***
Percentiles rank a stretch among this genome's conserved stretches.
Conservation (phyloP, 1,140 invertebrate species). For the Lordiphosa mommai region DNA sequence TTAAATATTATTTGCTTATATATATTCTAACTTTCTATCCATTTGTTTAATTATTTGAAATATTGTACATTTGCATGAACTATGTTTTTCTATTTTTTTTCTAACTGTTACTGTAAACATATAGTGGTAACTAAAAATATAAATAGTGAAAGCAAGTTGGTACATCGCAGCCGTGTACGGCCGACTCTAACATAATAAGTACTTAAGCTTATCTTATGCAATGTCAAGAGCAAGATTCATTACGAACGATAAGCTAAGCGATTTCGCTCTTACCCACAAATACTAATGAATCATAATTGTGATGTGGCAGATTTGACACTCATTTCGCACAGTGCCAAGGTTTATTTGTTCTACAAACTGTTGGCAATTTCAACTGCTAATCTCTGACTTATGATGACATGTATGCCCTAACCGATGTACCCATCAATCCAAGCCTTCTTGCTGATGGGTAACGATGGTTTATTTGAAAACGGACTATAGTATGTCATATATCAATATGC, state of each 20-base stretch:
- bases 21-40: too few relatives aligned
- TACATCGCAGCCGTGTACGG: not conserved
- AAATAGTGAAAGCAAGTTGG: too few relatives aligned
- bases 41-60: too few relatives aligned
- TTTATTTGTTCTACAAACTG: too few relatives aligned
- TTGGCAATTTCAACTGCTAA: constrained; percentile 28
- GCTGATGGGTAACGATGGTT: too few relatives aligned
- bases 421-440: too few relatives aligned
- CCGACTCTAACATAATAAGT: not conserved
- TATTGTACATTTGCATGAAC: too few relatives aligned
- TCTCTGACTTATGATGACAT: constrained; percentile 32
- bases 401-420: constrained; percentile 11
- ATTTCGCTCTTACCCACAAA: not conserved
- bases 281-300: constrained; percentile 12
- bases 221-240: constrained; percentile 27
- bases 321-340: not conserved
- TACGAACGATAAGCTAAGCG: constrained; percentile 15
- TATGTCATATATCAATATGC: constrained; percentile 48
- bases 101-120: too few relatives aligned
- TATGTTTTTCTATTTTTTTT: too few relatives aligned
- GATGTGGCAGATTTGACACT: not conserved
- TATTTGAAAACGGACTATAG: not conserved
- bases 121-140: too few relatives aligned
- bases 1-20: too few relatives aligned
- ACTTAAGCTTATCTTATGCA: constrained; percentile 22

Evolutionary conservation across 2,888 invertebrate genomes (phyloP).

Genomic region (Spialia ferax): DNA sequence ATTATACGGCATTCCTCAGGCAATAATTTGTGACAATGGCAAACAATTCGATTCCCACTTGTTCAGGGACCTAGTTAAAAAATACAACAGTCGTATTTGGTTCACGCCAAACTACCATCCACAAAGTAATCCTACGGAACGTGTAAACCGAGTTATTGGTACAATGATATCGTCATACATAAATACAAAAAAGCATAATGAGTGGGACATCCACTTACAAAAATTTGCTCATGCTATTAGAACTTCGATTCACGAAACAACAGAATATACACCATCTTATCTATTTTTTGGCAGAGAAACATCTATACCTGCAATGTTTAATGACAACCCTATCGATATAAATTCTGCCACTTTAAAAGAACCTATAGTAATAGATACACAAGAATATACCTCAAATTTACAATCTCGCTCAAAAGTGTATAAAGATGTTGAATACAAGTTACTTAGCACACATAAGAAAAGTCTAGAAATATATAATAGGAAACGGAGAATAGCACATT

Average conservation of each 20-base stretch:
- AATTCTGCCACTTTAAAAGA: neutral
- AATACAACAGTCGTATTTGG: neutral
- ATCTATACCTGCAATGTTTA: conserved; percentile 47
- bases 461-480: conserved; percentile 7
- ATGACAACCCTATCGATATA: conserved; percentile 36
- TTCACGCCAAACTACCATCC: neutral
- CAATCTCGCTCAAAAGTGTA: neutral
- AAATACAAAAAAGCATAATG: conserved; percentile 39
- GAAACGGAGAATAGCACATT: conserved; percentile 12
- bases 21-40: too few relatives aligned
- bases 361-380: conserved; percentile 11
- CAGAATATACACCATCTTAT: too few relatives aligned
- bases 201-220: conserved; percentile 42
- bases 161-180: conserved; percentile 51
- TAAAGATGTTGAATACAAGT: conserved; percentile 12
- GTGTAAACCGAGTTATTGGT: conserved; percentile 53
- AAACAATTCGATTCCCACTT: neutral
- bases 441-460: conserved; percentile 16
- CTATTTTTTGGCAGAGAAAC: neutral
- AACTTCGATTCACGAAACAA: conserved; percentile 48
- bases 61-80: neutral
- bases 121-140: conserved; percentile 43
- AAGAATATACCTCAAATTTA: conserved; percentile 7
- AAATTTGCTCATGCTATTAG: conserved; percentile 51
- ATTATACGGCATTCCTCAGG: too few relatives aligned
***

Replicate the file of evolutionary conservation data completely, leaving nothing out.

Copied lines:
Percentiles rank a stretch among this genome's conserved stretches.
Conservation (phyloP, 1,140 invertebrate species). For the Lordiphosa mommai region DNA sequence TTAAATATTATTTGCTTATATATATTCTAACTTTCTATCCATTTGTTTAATTATTTGAAATATTGTACATTTGCATGAACTATGTTTTTCTATTTTTTTTCTAACTGTTACTGTAAACATATAGTGGTAACTAAAAATATAAATAGTGAAAGCAAGTTGGTACATCGCAGCCGTGTACGGCCGACTCTAACATAATAAGTACTTAAGCTTATCTTATGCAATGTCAAGAGCAAGATTCATTACGAACGATAAGCTAAGCGATTTCGCTCTTACCCACAAATACTAATGAATCATAATTGTGATGTGGCAGATTTGACACTCATTTCGCACAGTGCCAAGGTTTATTTGTTCTACAAACTGTTGGCAATTTCAACTGCTAATCTCTGACTTATGATGACATGTATGCCCTAACCGATGTACCCATCAATCCAAGCCTTCTTGCTGATGGGTAACGATGGTTTATTTGAAAACGGACTATAGTATGTCATATATCAATATGC, state of each 20-base stretch:
- bases 21-40: too few relatives aligned
- TACATCGCAGCCGTGTACGG: not conserved
- AAATAGTGAAAGCAAGTTGG: too few relatives aligned
- bases 41-60: too few relatives aligned
- TTTATTTGTTCTACAAACTG: too few relatives aligned
- TTGGCAATTTCAACTGCTAA: constrained; percentile 28
- GCTGATGGGTAACGATGGTT: too few relatives aligned
- bases 421-440: too few relatives aligned
- CCGACTCTAACATAATAAGT: not conserved
- TATTGTACATTTGCATGAAC: too few relatives aligned
- TCTCTGACTTATGATGACAT: constrained; percentile 32
- bases 401-420: constrained; percentile 11
- ATTTCGCTCTTACCCACAAA: not conserved
- bases 281-300: constrained; percentile 12
- bases 221-240: constrained; percentile 27
- bases 321-340: not conserved
- TACGAACGATAAGCTAAGCG: constrained; percentile 15
- TATGTCATATATCAATATGC: constrained; percentile 48
- bases 101-120: too few relatives aligned
- TATGTTTTTCTATTTTTTTT: too few relatives aligned
- GATGTGGCAGATTTGACACT: not conserved
- TATTTGAAAACGGACTATAG: not conserved
- bases 121-140: too few relatives aligned
- bases 1-20: too few relatives aligned
- ACTTAAGCTTATCTTATGCA: constrained; percentile 22

Evolutionary conservation across 2,888 invertebrate genomes (phyloP).

Genomic region (Spialia ferax): DNA sequence ATTATACGGCATTCCTCAGGCAATAATTTGTGACAATGGCAAACAATTCGATTCCCACTTGTTCAGGGACCTAGTTAAAAAATACAACAGTCGTATTTGGTTCACGCCAAACTACCATCCACAAAGTAATCCTACGGAACGTGTAAACCGAGTTATTGGTACAATGATATCGTCATACATAAATACAAAAAAGCATAATGAGTGGGACATCCACTTACAAAAATTTGCTCATGCTATTAGAACTTCGATTCACGAAACAACAGAATATACACCATCTTATCTATTTTTTGGCAGAGAAACATCTATACCTGCAATGTTTAATGACAACCCTATCGATATAAATTCTGCCACTTTAAAAGAACCTATAGTAATAGATACACAAGAATATACCTCAAATTTACAATCTCGCTCAAAAGTGTATAAAGATGTTGAATACAAGTTACTTAGCACACATAAGAAAAGTCTAGAAATATATAATAGGAAACGGAGAATAGCACATT

Average conservation of each 20-base stretch:
- AATTCTGCCACTTTAAAAGA: neutral
- AATACAACAGTCGTATTTGG: neutral
- ATCTATACCTGCAATGTTTA: conserved; percentile 47
- bases 461-480: conserved; percentile 7
- ATGACAACCCTATCGATATA: conserved; percentile 36
- TTCACGCCAAACTACCATCC: neutral
- CAATCTCGCTCAAAAGTGTA: neutral
- AAATACAAAAAAGCATAATG: conserved; percentile 39
- GAAACGGAGAATAGCACATT: conserved; percentile 12
- bases 21-40: too few relatives aligned
- bases 361-380: conserved; percentile 11
- CAGAATATACACCATCTTAT: too few relatives aligned
- bases 201-220: conserved; percentile 42
- bases 161-180: conserved; percentile 51
- TAAAGATGTTGAATACAAGT: conserved; percentile 12
- GTGTAAACCGAGTTATTGGT: conserved; percentile 53
- AAACAATTCGATTCCCACTT: neutral
- bases 441-460: conserved; percentile 16
- CTATTTTTTGGCAGAGAAAC: neutral
- AACTTCGATTCACGAAACAA: conserved; percentile 48
- bases 61-80: neutral
- bases 121-140: conserved; percentile 43
- AAGAATATACCTCAAATTTA: conserved; percentile 7
- AAATTTGCTCATGCTATTAG: conserved; percentile 51
- ATTATACGGCATTCCTCAGG: too few relatives aligned